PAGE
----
I advertised The Waxing Moon in the British edition of Fate magazine and got a fair response. . . . . One [person] . . .  sent my letter and copy of TWM to his brother, Tony Kelly, in Wales. Tony and I began a long and detailed correspondence and established deep respect for each other. . . .

[After Susan Roberts’ Witches USA was published in mid 1970] we received a lot of mail. Among others, I established contact with Tom DeLong [Gwydion Pendderwen] of the San Francisco Bay area, who had written to me because our approaches to the Old Religion appeared to be similar. . . . I soon included him in the joint correspondence held with Tony Kelly, John Hansen, and Ed Fitch. When one of us wrote a letter we made carbon copies and sent it to everyone on the list. Some letters were three or four thousand words long. At least one of Tony’s contained over 10,000 words.

Hundreds of the letters we got were requests for information on how to start practicing the Old Religion. We jointly decided to take Ed’s idea of an Outer Court a step or two further and we collaborated on a book of pagan religious rituals and practices suitable for those who had to start without personal guidance. Each of us contributed something of substance from our own background to share, rituals, theories, and so forth. It turned out to be a fairly decent small book.

We decided to provide this information to anyone who asked for it in return for postage and printing costs. We also decided not to copyright it and to keep the authorship anonymous so that it could be freely copied and passed on to anyone else without guilt. . .

 Other members of the “committee of correspondence” were Fred and Martha Adler in Hawthorne, California; Susan Roberts in New York; and, through Wilson in England, John Score, the founder of The Wiccan, Tony Kelly, and the leaders of the Regency (derived from Cochrane) and Plant Bran covens in England. This led to the founding of the “Pagan Front” in the UK as a counterpart to the “Pagan Way” in America. While each initially worked together with the same aims, each evolved separately.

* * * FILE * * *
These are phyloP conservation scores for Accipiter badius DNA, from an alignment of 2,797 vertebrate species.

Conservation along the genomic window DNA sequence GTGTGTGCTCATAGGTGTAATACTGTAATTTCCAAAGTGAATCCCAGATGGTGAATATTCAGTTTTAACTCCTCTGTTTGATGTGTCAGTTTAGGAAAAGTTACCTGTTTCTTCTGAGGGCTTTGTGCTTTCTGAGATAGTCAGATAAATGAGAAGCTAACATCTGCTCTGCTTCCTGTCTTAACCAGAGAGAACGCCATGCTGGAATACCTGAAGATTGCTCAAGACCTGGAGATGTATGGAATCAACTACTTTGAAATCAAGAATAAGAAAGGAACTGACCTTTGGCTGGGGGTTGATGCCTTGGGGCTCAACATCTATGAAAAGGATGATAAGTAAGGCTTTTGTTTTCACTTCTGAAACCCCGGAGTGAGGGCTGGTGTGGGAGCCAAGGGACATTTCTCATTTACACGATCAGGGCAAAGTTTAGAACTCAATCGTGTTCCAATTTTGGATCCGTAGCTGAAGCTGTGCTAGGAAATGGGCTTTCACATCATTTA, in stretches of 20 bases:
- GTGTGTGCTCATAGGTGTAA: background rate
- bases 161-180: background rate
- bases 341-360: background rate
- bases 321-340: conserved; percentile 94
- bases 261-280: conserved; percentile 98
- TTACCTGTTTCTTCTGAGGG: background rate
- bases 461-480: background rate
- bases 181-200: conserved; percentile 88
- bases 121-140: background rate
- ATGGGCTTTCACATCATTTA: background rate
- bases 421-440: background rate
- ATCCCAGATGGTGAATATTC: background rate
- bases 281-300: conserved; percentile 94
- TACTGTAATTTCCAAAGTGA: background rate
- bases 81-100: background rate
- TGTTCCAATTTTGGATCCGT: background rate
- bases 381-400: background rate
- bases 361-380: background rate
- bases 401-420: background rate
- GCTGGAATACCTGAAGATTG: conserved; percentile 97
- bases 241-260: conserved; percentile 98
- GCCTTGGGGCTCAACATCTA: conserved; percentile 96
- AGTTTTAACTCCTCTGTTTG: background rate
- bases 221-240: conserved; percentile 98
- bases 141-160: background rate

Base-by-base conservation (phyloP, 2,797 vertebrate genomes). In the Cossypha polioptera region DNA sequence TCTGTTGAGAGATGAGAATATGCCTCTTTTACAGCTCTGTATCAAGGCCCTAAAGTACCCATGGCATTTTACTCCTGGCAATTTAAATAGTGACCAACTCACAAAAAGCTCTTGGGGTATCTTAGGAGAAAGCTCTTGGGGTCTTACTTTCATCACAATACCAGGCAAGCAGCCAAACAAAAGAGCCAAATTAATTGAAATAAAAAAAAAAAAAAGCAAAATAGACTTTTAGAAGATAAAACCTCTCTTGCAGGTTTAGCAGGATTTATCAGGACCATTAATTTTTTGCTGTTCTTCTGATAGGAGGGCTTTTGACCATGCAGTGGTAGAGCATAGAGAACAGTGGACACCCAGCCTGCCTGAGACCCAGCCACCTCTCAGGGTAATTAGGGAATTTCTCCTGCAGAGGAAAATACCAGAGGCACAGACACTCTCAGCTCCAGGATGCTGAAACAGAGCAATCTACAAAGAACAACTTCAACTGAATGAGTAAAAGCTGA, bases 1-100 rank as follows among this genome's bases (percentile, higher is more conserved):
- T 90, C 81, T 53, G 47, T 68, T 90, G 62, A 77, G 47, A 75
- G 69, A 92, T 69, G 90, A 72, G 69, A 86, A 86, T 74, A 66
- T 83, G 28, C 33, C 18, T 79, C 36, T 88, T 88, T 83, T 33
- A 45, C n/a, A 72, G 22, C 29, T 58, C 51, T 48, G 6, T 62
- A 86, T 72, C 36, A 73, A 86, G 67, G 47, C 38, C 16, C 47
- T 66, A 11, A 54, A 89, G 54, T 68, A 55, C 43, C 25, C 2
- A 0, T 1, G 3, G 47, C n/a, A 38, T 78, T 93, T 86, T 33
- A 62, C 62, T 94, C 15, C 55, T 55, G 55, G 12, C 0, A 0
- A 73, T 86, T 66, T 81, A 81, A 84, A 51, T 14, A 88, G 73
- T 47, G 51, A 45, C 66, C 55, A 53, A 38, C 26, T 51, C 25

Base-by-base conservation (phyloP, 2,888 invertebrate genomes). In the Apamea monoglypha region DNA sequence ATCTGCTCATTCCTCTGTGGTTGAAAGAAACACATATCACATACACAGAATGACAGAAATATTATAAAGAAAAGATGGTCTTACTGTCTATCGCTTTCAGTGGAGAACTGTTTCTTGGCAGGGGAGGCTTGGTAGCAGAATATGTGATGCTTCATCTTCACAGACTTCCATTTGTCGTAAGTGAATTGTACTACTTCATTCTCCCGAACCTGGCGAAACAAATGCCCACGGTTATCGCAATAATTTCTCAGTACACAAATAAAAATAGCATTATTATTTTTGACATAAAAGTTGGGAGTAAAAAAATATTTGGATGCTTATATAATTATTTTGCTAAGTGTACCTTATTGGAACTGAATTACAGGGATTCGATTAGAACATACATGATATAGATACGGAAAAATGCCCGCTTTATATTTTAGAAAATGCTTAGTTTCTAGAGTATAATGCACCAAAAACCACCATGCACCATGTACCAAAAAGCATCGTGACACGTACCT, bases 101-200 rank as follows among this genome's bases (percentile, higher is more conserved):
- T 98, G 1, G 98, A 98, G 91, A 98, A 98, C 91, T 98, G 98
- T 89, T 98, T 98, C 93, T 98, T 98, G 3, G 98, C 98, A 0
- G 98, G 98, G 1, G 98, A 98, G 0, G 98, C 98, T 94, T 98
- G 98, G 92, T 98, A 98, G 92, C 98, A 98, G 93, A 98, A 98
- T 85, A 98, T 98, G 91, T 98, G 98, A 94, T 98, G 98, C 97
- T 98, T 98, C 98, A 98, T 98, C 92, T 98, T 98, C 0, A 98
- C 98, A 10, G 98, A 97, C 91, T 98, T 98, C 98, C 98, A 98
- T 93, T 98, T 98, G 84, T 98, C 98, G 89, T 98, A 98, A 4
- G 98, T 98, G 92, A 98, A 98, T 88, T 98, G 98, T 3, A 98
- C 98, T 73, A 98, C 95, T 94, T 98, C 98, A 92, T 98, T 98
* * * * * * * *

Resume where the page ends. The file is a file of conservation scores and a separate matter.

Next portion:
In America mailing centers were initially set up in North and South Dakota (by Ed Fitch) and in Philadelphia (by John Hansen), but there was so much demand for information that additional mailing centers were soon required. Hansen, who travelled widely on business, carried word of the new tradition to covens and other interested people across America.

 I found it impossible to pay for postage of The Waxing Moon (which was still the only witchcraft newsletter/magazine in the US) to the United States; so I asked John and Ed to take over publication there. They agreed, I gave them my U.S. mailing list, and we now had two separate editions being published, one for each country. Later this resulted in confusion; so, with my agreement, they changed the name of the U.S. edition to The Crystal Well. It became the official organ of “Pagan Way”. I turned The Waxing Moon into the official organ of “Pagan Movement in Britain and Ireland”. . . .

Pagan Movement was growing into a specific new non-initiatory religious tradition with a strong British flavor. . . . John Score formed his own group, which he called Pagan Front, as a screening for people interested in Gardnerian Wicca. . . . Pagan Front later became the Pagan Federation.